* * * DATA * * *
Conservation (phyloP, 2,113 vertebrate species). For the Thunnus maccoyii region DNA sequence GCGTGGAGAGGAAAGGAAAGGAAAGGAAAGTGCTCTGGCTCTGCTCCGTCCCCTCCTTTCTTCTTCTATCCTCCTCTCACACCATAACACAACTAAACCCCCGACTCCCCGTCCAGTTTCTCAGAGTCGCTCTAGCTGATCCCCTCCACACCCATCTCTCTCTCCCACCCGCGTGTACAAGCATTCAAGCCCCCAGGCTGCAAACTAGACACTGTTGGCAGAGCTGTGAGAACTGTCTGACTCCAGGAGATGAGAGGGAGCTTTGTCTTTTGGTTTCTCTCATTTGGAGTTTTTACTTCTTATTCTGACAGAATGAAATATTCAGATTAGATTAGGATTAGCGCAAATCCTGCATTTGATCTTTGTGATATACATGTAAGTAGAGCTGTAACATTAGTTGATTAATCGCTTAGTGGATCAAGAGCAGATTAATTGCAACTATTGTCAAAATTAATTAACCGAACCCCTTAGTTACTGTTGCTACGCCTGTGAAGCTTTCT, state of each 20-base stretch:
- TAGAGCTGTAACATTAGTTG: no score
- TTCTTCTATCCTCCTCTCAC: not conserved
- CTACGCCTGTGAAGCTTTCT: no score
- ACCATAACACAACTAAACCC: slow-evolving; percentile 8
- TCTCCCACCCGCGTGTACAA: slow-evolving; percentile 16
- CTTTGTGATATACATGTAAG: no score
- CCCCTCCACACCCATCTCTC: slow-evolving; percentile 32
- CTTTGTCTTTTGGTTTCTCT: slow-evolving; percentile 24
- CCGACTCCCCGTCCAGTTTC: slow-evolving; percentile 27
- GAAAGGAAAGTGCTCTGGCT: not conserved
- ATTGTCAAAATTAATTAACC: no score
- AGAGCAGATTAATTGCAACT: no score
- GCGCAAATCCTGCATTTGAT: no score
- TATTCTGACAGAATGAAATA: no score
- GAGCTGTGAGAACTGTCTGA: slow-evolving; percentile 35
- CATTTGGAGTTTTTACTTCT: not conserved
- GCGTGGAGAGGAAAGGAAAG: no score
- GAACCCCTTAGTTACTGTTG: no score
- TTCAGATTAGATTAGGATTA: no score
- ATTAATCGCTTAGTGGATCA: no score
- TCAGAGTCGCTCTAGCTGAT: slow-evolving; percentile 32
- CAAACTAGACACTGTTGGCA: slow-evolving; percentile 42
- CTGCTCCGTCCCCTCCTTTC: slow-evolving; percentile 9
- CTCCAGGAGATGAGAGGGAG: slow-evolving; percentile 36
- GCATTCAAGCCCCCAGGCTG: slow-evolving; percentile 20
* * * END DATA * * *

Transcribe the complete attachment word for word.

Conservation (phyloP, 2,113 vertebrate species). For the Thunnus maccoyii region DNA sequence GCGTGGAGAGGAAAGGAAAGGAAAGGAAAGTGCTCTGGCTCTGCTCCGTCCCCTCCTTTCTTCTTCTATCCTCCTCTCACACCATAACACAACTAAACCCCCGACTCCCCGTCCAGTTTCTCAGAGTCGCTCTAGCTGATCCCCTCCACACCCATCTCTCTCTCCCACCCGCGTGTACAAGCATTCAAGCCCCCAGGCTGCAAACTAGACACTGTTGGCAGAGCTGTGAGAACTGTCTGACTCCAGGAGATGAGAGGGAGCTTTGTCTTTTGGTTTCTCTCATTTGGAGTTTTTACTTCTTATTCTGACAGAATGAAATATTCAGATTAGATTAGGATTAGCGCAAATCCTGCATTTGATCTTTGTGATATACATGTAAGTAGAGCTGTAACATTAGTTGATTAATCGCTTAGTGGATCAAGAGCAGATTAATTGCAACTATTGTCAAAATTAATTAACCGAACCCCTTAGTTACTGTTGCTACGCCTGTGAAGCTTTCT, state of each 20-base stretch:
- TAGAGCTGTAACATTAGTTG: no score
- TTCTTCTATCCTCCTCTCAC: not conserved
- CTACGCCTGTGAAGCTTTCT: no score
- ACCATAACACAACTAAACCC: slow-evolving; percentile 8
- TCTCCCACCCGCGTGTACAA: slow-evolving; percentile 16
- CTTTGTGATATACATGTAAG: no score
- CCCCTCCACACCCATCTCTC: slow-evolving; percentile 32
- CTTTGTCTTTTGGTTTCTCT: slow-evolving; percentile 24
- CCGACTCCCCGTCCAGTTTC: slow-evolving; percentile 27
- GAAAGGAAAGTGCTCTGGCT: not conserved
- ATTGTCAAAATTAATTAACC: no score
- AGAGCAGATTAATTGCAACT: no score
- GCGCAAATCCTGCATTTGAT: no score
- TATTCTGACAGAATGAAATA: no score
- GAGCTGTGAGAACTGTCTGA: slow-evolving; percentile 35
- CATTTGGAGTTTTTACTTCT: not conserved
- GCGTGGAGAGGAAAGGAAAG: no score
- GAACCCCTTAGTTACTGTTG: no score
- TTCAGATTAGATTAGGATTA: no score
- ATTAATCGCTTAGTGGATCA: no score
- TCAGAGTCGCTCTAGCTGAT: slow-evolving; percentile 32
- CAAACTAGACACTGTTGGCA: slow-evolving; percentile 42
- CTGCTCCGTCCCCTCCTTTC: slow-evolving; percentile 9
- CTCCAGGAGATGAGAGGGAG: slow-evolving; percentile 36
- GCATTCAAGCCCCCAGGCTG: slow-evolving; percentile 20